Tuesday 26 November 2019
Ring Quest 2020 is just around the corner. We catch up with Alan Baxter from Arnor Heritage projects to find out more about the event taking place from Saturday 15 February 2020 to Sunday 23 February 2020.
The main difference in 2020 will be that there are two opportunities to really delve deeply into the world of Tolkien’s Middle-earth at each end of the event.
On Saturday 15 February and Sunday 23, the Real Middle Earth talk and tour will be offered in the afternoons as an extra for enthusiasts. We are running two talks as so many wanted to take part last year.
Also, on the first weekend of Ring Quest we hope to have some more Middle Earth characters in the Village. Elves and warriors of Middle Earth from the Ormsgard re-enactment group will be with us. But the main part of the event is always the Ring Quest challenge itself.
Ring Quest started in 2002 because people were very keen to get outdoors in February half term. Ring Quest, with its Tolkien inspired verses, runes and hidden words is a great way for all the family to enjoy an outdoor activity together.
The Tolkien books and the films have made the fantasy world attractive to a very wide audience and more recently the ‘Game of Thrones’ popularity shows we still enjoy fantasy, dragons and magic.
Those who take part in the adventure have to follow clues to find runes, which in turn can make a ‘word of power’. One set of clues is in the world of men, in the Anglo-Saxon Village, the other set is in the world of Elves and Dwarves in the Country Park – both sets need to be found and that takes about an hour each.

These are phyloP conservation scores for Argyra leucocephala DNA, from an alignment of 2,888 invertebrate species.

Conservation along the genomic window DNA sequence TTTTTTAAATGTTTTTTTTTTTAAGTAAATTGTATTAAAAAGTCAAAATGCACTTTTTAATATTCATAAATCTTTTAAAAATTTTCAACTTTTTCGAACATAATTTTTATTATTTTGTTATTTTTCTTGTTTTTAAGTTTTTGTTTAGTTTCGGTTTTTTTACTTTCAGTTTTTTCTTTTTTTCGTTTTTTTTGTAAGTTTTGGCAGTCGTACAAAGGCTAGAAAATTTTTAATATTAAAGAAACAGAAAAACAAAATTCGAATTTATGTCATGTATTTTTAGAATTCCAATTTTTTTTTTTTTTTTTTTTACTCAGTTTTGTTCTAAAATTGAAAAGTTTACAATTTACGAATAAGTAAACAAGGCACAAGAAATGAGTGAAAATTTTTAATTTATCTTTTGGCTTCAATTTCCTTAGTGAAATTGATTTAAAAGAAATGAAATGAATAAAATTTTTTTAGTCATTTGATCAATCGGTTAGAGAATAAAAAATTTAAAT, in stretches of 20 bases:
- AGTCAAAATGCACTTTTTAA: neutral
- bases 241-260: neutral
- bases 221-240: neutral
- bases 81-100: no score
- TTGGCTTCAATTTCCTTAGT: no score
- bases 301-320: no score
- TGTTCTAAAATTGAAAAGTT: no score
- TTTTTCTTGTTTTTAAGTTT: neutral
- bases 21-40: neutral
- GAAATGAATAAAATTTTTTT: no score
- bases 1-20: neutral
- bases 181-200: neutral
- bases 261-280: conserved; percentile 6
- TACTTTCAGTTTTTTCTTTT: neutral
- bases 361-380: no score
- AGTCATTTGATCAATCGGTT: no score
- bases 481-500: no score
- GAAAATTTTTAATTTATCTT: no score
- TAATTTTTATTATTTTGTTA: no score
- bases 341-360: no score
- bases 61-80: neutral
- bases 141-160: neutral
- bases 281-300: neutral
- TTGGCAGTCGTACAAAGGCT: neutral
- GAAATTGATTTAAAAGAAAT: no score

In addition, there is a small exhibition in the visitor centre, a Hobbit hole, information boards around the site, Mirkwood full of huge spiders, a dragon and Halbarad, a Ranger of the North who can help you improve your archery. Sometimes an Orc visits!
Tolkien was a Professor of Anglo-Saxon language and an authority on Beowulf and his world, so it is not surprising that his writing is full of references to this past pagan world.
He was aiming to restore this English mythology which was destroyed when the Normans won the Battle of Hastings. You may be surprised to hear that he attributes his inspiration to an Anglo-Saxon poem which mentions a place called Middle Earth. Some of Tolkien’s key characters speak Anglo-Saxon and whole chunks of the Beowulf story can be found hardly changed in ‘The Lord of the Rings’.
Orc, Ent and Elf are all Anglo-Saxon words from Beowulf. Tolkien takes aspects of the Anglo-Saxon world and enhances them for his writing, there are lots of other examples highlighted in the Real Middle Earth talk and tour.
West Stow was used as one of the key locations for the ‘Born of Hope’ fan film, which follows the story of Aragorn’s father and Aragorn’s childhood before he is taken to the Elves. In the fan film Aragorn is born at West Stow! The Anglo-Saxon Village served as the location for Taurdal, a Dunedain Village, because its wood and thatch reconstructions were perfect for Tolkien’s early medieval world.
The Dunedain are Aragorn’s people, also called Rangers of the North, who are the ‘line of Kings’ who will eventually rule Middle Earth but are continually hunted by the forces of evil in the form of Orcs in this film.
‘Born of Hope’ was released in 2009, it runs for about an hour and can be watched online. So far nearly 50 million people have watched it. We were especially pleased last year when the actor who played young Aragorn came along to our Real Middle Earth tour and talk.
To find out more about Ring Quest, visit the What’s On West Suffolk website.
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